Stories about Bahrain from June, 2007
No longer a tax haven, people in Bahrain are fuming at the introduction of a one per cent tax to benefit an Unemployment Fund. Bloggers caught on the bug and are ranting and fuming on their blogs in this report by Ayesha Saldanha. In other related matters, bloggers talk about a new law which bans workers from working between noon and 4pm in the summer heat, lavish weddings and the forgotten 'martyrs' of the civil unrest which rocked Bahrain in the 90s.
Mideast Youth announced today that it has won an award for Best New Intellectual Entrepreneurship Project for promoting liberty.
Martyrs continue to live on, notes Bahraini blogger emoodz, after visiting a cemetery for a burial ritual.
Bahrain's legendary Tree of Life was burnt by vandals, reports Bahraini blogger Mahmood Al Yousif.
Money matters feature high in the posts of Bahraini bloggers this week, writes Ayesha Saldanha. Other issues being tackled include: Are taxes un-Islamic? Is culture and art appreciated in Bahrain? And how hot does it really get in the Middle East in Summer?
Bahraini blogger emoodz posts his weekly podcast – in Arabic and English here. Enjoy the rant!
Bahraini blogger emoodz gives us his two cents on a new scheme to introduce the dole in Bahrain.
Bahraini blogger Mahmood Al Yousif gives his popular blog a face lift.
A religious Bahraini MP has been branded a “kaffir” – an apostate – and Mahmood Al Yousif discusses how this could become a dangerous trend in society.
This week's pictorial tour of the Middle East takes us to a wedding with a difference in Amman, Kuwait in a dust storm, where Lebanese escape the news and finally a picture of a hatching Bulbul in a tribute to a loving father from Bahrain.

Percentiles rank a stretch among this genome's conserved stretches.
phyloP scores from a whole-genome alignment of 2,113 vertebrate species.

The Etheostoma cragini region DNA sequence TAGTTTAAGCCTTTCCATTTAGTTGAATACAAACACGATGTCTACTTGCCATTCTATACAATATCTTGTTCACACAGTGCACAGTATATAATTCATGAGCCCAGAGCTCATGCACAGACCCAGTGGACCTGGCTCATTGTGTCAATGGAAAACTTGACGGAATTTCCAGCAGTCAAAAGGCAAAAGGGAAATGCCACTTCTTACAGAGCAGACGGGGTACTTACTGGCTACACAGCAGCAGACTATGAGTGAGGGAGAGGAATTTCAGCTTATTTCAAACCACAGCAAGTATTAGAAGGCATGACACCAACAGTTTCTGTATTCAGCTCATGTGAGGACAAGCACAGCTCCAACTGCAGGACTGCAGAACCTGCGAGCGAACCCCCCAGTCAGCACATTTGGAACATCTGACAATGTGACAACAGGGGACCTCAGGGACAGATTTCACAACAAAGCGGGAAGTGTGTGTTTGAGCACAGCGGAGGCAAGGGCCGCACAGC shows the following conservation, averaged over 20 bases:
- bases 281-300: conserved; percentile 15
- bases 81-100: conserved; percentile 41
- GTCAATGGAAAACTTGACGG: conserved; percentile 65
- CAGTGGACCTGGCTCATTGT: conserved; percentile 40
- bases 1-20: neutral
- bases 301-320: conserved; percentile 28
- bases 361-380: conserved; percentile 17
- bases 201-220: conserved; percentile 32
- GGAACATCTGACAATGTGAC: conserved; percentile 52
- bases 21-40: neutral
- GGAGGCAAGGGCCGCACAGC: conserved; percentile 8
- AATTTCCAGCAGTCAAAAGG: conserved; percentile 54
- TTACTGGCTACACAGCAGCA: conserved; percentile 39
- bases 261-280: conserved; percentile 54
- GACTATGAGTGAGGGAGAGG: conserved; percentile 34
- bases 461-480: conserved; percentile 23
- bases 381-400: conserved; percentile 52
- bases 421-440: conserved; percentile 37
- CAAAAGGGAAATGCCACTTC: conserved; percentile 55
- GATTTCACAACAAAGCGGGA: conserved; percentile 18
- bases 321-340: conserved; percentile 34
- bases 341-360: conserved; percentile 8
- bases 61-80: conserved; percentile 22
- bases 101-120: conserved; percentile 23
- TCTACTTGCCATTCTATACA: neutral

Bahraini blogger Mahmood Al Yousif discusses “red-taped social responsibility” in this post.
The Third Annual Failed States Index is out, reports Bahraini blogger Jadd William. “Bahrain has scored relatively well. At 134, Bahrain ranks better than Kuwait (at 124) and Saudi Arabia (at 83 ). The remaining GCC countries beat Bahrain: Qatar (at 137), UAE (at 138) and Oman (at 146),” he...
Bint Battuta, from Bahrain, marks her blog's first anniversary – with a lot of philosophical questions.
What do Bahrainis think of conspiracy theories? How pleased are they with the services their ministries offer and the statements coming out of their ministers' mouths? And what does a Bahraini studying in Japan have in common with a homeless man? To answer these questions read this week's review of Bahraini blogs by Ayesha Saldanha.
Silly Bahraini Girl links to a news article which puts Bahrain, Kuwait, Oman and Qatar on the US human trafficking blacklist for failing to halt what it called the scourge of “modern-day slavery.”
Bahraini blogger Mahmood Al Yousif attended the official launch of the “Implementation of the national Education Reform Initiatives” and gives us his take on it here.
An appeal has gone out for Bahrainis to dig deep in their pockets to help Palestinian refugees caught up in the crossfire in Lebanon, reports Haitham Sabbah, who is based in Bahrain.
Bahrain's Bint Battuta gives us some poetry – the famous Rubaiyat of Omar Khayyam – and their various translations to digest.
The prices of internet packages for businesses are going down, thanks to competition in Bahrain's telecoms market, writes a happ(ier) Mahmood Al Yousif.
“By default, a constitutional, absolute monarchy is absolutely fault- free, unless royally decreed otherwise. So, a gentle public service reminder to fellow commoners of this faultfreeocracy: Next time you want to open your mouth to complain about key thing or turn your accusatory finger at key person, you better double...